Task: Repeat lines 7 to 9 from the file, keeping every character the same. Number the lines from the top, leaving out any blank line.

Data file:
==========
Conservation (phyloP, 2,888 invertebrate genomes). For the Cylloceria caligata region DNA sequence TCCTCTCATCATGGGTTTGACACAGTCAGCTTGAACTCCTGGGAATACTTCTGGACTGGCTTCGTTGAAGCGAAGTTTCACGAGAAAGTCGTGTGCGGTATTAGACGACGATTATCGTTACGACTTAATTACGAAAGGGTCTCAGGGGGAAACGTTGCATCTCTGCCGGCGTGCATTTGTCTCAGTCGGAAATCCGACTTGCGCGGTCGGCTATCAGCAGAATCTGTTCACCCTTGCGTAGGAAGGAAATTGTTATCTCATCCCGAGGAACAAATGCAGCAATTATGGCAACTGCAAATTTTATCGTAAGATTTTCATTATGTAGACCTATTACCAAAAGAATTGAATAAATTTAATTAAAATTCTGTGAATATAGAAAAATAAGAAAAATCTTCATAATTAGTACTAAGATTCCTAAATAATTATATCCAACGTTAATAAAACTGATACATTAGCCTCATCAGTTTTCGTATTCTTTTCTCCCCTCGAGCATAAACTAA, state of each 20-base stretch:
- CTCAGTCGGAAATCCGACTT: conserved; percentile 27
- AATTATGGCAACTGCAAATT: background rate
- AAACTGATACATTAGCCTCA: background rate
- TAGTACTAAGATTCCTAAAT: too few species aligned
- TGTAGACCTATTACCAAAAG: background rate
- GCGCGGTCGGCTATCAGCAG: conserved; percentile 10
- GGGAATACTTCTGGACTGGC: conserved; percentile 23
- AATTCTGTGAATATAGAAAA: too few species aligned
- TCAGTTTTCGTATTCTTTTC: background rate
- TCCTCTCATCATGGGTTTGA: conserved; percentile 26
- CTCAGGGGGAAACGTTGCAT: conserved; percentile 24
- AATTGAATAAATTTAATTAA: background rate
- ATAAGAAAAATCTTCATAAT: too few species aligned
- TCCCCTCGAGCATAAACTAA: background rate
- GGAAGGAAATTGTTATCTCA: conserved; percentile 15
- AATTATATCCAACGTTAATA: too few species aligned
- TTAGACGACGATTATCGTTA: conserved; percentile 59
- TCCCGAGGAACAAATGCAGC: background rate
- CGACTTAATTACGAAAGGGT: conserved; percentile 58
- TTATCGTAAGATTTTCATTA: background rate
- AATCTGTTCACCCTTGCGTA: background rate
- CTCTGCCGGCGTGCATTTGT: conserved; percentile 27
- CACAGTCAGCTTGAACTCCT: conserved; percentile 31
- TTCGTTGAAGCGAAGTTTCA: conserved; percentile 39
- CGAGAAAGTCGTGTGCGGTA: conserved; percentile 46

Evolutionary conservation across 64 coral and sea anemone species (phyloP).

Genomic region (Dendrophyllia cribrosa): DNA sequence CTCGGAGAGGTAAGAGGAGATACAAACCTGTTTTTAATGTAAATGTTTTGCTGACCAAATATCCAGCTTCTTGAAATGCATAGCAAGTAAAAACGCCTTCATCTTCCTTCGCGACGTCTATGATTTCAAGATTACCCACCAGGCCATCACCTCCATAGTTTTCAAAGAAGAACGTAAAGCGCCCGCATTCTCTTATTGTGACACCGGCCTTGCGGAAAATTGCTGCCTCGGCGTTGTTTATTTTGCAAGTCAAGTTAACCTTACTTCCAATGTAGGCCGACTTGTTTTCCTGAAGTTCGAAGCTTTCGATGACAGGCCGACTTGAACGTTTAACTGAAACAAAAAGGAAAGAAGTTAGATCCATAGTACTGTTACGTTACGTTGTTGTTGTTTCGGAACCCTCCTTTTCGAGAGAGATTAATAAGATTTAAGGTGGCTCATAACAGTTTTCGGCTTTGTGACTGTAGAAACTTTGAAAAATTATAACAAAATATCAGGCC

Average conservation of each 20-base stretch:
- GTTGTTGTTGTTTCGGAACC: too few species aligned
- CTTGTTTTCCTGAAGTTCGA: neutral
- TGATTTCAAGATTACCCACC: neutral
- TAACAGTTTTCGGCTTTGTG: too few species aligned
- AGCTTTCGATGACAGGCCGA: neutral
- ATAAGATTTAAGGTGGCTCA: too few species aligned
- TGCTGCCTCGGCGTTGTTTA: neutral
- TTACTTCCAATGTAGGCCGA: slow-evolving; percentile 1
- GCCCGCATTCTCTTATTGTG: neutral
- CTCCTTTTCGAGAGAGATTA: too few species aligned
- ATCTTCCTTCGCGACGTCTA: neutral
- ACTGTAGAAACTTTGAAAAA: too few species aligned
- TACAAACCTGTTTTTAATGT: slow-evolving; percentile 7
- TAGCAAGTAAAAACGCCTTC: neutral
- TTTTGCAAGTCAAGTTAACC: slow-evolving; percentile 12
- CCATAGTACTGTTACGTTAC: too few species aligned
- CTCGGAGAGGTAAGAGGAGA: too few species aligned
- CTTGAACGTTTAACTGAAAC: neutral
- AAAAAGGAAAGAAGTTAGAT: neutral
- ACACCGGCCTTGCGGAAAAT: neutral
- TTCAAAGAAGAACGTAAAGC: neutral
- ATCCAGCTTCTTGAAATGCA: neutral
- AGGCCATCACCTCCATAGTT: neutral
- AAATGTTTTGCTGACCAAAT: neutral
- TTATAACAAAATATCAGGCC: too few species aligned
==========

- GCGCGGTCGGCTATCAGCAG: conserved; percentile 10
- GGGAATACTTCTGGACTGGC: conserved; percentile 23
- AATTCTGTGAATATAGAAAA: too few species aligned